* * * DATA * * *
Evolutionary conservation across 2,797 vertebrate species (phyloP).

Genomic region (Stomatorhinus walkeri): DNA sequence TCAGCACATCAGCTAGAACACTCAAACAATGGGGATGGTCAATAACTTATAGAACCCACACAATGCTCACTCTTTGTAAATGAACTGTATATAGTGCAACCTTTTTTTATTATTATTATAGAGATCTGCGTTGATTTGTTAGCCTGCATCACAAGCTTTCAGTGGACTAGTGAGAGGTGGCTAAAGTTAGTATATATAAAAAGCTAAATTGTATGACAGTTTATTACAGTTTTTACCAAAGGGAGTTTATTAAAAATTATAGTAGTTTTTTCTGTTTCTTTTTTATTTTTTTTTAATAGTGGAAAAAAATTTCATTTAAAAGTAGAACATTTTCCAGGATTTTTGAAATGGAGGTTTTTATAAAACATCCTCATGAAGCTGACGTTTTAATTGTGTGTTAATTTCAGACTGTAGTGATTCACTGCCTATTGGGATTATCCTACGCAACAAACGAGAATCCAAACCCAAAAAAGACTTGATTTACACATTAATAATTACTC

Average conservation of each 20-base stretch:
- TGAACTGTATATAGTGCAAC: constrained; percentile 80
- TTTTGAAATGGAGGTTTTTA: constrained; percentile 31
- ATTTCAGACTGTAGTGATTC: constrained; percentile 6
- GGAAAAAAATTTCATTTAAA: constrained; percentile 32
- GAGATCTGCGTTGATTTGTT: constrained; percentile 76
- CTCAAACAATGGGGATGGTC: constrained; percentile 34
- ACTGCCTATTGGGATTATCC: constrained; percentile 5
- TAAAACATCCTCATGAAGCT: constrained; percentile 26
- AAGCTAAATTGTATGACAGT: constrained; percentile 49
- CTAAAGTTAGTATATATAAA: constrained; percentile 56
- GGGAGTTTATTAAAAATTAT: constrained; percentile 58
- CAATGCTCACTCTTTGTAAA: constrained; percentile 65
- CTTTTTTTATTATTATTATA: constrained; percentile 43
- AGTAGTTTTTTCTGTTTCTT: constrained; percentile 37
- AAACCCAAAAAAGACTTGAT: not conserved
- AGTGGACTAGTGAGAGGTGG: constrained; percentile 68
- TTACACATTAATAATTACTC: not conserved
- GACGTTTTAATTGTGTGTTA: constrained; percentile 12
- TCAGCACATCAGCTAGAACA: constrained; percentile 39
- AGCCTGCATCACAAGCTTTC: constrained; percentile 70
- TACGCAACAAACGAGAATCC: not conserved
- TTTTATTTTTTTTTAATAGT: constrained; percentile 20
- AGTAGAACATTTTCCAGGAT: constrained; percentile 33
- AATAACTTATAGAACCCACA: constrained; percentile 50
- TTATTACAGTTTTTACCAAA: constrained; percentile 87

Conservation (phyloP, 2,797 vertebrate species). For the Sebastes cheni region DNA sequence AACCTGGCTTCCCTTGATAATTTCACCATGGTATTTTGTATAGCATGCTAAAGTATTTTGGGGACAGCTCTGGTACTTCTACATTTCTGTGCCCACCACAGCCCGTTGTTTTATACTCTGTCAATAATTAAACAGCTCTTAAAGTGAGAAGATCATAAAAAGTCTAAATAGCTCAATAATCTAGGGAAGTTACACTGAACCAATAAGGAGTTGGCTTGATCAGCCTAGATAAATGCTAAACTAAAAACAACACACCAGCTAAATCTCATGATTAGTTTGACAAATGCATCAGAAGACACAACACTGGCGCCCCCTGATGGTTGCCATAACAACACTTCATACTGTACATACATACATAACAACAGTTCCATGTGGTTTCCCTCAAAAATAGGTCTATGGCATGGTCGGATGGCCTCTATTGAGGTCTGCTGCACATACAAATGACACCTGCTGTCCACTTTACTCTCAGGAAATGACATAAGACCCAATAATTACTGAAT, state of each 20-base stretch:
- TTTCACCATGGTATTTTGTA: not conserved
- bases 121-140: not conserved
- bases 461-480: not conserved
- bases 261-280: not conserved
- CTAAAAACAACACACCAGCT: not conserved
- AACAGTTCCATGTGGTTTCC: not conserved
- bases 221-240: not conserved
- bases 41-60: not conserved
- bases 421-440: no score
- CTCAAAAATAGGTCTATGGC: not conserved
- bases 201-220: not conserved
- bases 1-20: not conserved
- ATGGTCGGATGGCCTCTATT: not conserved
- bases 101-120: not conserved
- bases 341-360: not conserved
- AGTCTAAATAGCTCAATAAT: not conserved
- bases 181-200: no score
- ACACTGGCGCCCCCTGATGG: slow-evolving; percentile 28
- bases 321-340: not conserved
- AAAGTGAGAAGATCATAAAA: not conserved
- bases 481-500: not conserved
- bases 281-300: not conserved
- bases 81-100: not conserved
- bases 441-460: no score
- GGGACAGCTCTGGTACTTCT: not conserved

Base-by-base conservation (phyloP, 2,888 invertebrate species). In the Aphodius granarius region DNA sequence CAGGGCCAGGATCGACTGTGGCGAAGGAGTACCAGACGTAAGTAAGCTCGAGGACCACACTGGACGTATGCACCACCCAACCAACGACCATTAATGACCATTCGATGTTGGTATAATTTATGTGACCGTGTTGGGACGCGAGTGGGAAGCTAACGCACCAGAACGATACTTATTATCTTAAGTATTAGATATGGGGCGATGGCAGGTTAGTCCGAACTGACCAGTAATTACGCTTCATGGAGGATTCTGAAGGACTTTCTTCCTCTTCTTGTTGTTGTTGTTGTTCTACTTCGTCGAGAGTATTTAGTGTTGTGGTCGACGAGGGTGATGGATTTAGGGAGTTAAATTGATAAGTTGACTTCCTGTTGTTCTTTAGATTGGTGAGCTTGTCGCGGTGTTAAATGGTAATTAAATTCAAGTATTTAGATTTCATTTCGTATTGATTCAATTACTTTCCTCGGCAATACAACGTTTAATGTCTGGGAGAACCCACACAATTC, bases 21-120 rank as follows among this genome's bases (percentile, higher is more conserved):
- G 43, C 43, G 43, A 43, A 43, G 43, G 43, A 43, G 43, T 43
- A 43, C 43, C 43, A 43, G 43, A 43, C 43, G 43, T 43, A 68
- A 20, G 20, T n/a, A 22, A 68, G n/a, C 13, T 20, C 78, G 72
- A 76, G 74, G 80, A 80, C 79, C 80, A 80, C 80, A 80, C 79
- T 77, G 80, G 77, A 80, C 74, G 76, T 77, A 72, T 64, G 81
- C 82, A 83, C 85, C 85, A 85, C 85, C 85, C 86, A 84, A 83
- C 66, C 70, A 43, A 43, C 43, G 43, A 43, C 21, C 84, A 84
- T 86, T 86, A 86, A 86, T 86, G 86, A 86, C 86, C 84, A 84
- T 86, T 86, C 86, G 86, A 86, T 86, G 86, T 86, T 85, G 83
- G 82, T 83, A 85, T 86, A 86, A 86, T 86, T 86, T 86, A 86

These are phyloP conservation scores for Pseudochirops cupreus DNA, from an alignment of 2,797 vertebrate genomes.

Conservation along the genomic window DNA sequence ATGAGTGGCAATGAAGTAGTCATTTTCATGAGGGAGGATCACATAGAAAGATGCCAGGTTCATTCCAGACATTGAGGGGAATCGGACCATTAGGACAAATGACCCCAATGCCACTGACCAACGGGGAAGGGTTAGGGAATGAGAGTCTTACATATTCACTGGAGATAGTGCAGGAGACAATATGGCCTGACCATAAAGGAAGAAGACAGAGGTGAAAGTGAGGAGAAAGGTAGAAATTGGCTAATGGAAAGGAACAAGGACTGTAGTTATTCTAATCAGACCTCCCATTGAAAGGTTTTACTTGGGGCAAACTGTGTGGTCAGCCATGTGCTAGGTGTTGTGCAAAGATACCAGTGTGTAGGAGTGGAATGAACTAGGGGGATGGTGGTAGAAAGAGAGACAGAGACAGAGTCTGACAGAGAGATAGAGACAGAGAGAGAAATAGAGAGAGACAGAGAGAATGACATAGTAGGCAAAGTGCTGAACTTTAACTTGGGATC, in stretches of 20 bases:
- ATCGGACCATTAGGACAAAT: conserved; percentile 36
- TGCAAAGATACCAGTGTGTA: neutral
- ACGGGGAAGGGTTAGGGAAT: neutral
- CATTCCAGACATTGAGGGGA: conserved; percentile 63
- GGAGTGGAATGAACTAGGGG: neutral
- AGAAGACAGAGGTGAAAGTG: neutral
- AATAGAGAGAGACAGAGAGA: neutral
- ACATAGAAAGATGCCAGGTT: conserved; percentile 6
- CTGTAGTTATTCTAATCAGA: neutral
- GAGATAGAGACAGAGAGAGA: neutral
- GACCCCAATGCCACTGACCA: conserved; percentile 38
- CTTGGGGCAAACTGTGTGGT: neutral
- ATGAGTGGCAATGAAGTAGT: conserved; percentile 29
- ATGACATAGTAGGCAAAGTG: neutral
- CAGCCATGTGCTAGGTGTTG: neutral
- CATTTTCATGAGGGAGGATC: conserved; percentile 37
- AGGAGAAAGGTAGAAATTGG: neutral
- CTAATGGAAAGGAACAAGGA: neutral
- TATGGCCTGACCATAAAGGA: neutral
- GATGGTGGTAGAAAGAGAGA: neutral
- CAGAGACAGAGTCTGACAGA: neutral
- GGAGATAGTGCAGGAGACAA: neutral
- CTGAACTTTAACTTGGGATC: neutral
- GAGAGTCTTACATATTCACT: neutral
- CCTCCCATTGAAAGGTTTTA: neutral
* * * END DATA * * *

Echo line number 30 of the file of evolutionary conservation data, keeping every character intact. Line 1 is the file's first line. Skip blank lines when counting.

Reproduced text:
- TTTCACCATGGTATTTTGTA: not conserved